f)       The Court considered the defendant deserving of a mitigated sentence and therefore sentenced him to payment of a cash penalty, whereas such a sentence cannot be applied to this defendant. The Court itself admitted that the defendant firing his weapon was in violation of the law. Furthermore, the gunfire caused the death of a human being. How is it possible to believe that such a defendant deserves a mitigated sentence? Even assuming that the murder was unintentional, an appropriate prison sentence should have been issued for the defendant.g)       

3.      Conclusion 

There is sufficient evidence concerning the late Mr. Amini’s intentional murder by the police officer. This evidence was such that it led the Court to admit [to its existence and accuracy]; ultimately, however, and for unknown reasons, the Court ruled the killing as unintentional and issued a negligible [and very light] sentence for the defendant. The trial, as well as the Court’s ruling, have, respectively, been conducted and issued contrary to Iranian laws and are unjust.


[1] The former Islamic Penal Code Article 206: “homicide is intentional in  the following cases:

a-       Where the murderer, doing a certain act, intends to kill a specific person, or a non-specific person or persons of a particular group, whether that act is typically deadly or not, but in effect causes death.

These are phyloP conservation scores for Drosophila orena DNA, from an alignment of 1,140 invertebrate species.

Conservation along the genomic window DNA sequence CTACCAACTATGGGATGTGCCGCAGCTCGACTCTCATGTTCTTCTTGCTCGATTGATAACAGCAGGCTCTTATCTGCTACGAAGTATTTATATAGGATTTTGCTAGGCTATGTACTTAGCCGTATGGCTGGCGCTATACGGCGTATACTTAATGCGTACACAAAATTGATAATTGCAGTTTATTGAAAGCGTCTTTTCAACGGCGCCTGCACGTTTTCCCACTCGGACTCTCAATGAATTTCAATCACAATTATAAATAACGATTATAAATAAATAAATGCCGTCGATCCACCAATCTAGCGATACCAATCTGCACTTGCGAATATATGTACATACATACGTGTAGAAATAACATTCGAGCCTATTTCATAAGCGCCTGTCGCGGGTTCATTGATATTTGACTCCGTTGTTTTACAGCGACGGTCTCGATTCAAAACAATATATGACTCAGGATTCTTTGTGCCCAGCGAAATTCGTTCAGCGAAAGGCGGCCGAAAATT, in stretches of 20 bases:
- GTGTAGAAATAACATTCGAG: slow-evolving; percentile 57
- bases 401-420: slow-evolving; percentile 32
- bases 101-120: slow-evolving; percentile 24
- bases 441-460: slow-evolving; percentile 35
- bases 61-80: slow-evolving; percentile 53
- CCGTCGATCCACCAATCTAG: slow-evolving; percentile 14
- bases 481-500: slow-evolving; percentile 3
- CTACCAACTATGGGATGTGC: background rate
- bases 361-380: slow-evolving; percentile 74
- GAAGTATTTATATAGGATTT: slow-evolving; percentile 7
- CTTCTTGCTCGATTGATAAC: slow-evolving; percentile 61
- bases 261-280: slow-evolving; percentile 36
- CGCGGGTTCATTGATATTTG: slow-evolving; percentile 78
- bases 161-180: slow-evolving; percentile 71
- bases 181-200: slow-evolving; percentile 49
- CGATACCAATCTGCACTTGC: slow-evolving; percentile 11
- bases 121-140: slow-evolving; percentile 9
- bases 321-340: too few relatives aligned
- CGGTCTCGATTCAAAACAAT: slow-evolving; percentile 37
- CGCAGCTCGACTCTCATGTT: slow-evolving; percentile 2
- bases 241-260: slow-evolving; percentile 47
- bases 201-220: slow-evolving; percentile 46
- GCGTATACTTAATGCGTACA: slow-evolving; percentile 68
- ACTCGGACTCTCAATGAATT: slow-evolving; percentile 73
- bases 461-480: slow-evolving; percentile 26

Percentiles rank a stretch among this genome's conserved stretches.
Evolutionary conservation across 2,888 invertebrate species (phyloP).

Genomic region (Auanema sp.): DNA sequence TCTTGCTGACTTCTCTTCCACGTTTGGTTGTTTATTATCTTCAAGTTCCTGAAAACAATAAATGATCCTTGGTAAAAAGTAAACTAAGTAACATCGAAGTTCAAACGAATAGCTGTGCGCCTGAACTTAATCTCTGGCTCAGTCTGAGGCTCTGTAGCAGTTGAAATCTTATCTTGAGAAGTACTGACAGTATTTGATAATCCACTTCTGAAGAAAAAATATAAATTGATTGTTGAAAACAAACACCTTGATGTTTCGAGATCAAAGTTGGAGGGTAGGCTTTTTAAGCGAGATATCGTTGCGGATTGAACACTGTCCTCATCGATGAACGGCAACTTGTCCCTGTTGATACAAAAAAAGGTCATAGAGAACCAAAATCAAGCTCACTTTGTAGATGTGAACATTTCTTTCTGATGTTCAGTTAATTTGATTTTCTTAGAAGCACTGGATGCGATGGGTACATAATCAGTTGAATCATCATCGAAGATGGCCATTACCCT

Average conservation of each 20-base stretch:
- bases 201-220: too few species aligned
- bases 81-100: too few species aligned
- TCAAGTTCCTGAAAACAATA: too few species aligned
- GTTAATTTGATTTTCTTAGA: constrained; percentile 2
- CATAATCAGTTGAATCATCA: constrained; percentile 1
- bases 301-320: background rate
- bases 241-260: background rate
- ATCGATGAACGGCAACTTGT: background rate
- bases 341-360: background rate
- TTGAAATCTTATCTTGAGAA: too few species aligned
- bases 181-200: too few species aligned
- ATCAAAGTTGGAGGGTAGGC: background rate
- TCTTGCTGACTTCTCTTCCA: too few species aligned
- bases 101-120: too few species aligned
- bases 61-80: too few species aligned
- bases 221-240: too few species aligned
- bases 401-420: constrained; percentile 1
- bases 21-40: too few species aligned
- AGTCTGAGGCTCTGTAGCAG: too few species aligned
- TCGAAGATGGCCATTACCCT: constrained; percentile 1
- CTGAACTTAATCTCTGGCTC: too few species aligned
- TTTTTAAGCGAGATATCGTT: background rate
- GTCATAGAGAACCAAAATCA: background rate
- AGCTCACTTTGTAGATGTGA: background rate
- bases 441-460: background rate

b-       Where the murderer intentionally does a certain act that is typically deadly, even though he/she does not intend to kill the person.

c-       Where the murderer does not intend to kill, and the act is not typically deadly, but is typically deadly to the other person due to that person’s illness, old age, incapacity, childhood, and the like, and the murderer is aware of the same.” 

[2] The former Islamic Penal Code Article 295(b): “Murder, injury, or [causing] physical handicap is unintentional if the criminal does not intend to commit an act that would typically cause a crime [to occur], and does not intend to commit the crime upon the victim; for example a person who beats [another] with the intention to discipline, in a way that would not typically cause a crime [to occur] but accidentally causes a crime; or a physician who assists in treating a patient in an ordinary manner and accidentally causes a crime to occur upon him/her.”